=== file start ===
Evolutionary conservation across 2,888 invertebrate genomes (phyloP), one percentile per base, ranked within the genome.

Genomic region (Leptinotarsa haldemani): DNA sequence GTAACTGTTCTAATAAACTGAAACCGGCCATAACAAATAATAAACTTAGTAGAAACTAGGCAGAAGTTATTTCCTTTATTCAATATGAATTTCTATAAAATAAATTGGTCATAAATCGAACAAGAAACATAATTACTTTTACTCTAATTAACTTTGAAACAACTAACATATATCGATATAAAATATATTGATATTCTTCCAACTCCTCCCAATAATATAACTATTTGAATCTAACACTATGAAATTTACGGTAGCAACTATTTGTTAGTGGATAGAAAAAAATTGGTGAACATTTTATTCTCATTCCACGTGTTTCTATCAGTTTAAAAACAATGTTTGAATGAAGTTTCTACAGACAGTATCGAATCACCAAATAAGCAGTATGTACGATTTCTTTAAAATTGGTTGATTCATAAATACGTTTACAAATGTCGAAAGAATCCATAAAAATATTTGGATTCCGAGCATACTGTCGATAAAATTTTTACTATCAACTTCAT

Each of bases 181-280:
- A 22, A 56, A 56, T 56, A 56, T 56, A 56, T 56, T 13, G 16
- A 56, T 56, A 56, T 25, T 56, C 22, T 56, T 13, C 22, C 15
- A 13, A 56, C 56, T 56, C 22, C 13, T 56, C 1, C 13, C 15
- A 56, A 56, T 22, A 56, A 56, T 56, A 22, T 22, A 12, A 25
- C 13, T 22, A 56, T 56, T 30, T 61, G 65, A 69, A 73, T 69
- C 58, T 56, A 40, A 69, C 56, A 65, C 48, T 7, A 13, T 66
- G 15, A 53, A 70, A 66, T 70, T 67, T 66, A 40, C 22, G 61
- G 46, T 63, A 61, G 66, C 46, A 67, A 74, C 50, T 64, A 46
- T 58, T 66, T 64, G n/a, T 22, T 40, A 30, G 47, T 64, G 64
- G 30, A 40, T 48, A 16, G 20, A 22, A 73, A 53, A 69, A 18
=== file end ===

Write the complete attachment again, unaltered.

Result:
Evolutionary conservation across 2,888 invertebrate genomes (phyloP), one percentile per base, ranked within the genome.

Genomic region (Leptinotarsa haldemani): DNA sequence GTAACTGTTCTAATAAACTGAAACCGGCCATAACAAATAATAAACTTAGTAGAAACTAGGCAGAAGTTATTTCCTTTATTCAATATGAATTTCTATAAAATAAATTGGTCATAAATCGAACAAGAAACATAATTACTTTTACTCTAATTAACTTTGAAACAACTAACATATATCGATATAAAATATATTGATATTCTTCCAACTCCTCCCAATAATATAACTATTTGAATCTAACACTATGAAATTTACGGTAGCAACTATTTGTTAGTGGATAGAAAAAAATTGGTGAACATTTTATTCTCATTCCACGTGTTTCTATCAGTTTAAAAACAATGTTTGAATGAAGTTTCTACAGACAGTATCGAATCACCAAATAAGCAGTATGTACGATTTCTTTAAAATTGGTTGATTCATAAATACGTTTACAAATGTCGAAAGAATCCATAAAAATATTTGGATTCCGAGCATACTGTCGATAAAATTTTTACTATCAACTTCAT

Each of bases 181-280:
- A 22, A 56, A 56, T 56, A 56, T 56, A 56, T 56, T 13, G 16
- A 56, T 56, A 56, T 25, T 56, C 22, T 56, T 13, C 22, C 15
- A 13, A 56, C 56, T 56, C 22, C 13, T 56, C 1, C 13, C 15
- A 56, A 56, T 22, A 56, A 56, T 56, A 22, T 22, A 12, A 25
- C 13, T 22, A 56, T 56, T 30, T 61, G 65, A 69, A 73, T 69
- C 58, T 56, A 40, A 69, C 56, A 65, C 48, T 7, A 13, T 66
- G 15, A 53, A 70, A 66, T 70, T 67, T 66, A 40, C 22, G 61
- G 46, T 63, A 61, G 66, C 46, A 67, A 74, C 50, T 64, A 46
- T 58, T 66, T 64, G n/a, T 22, T 40, A 30, G 47, T 64, G 64
- G 30, A 40, T 48, A 16, G 20, A 22, A 73, A 53, A 69, A 18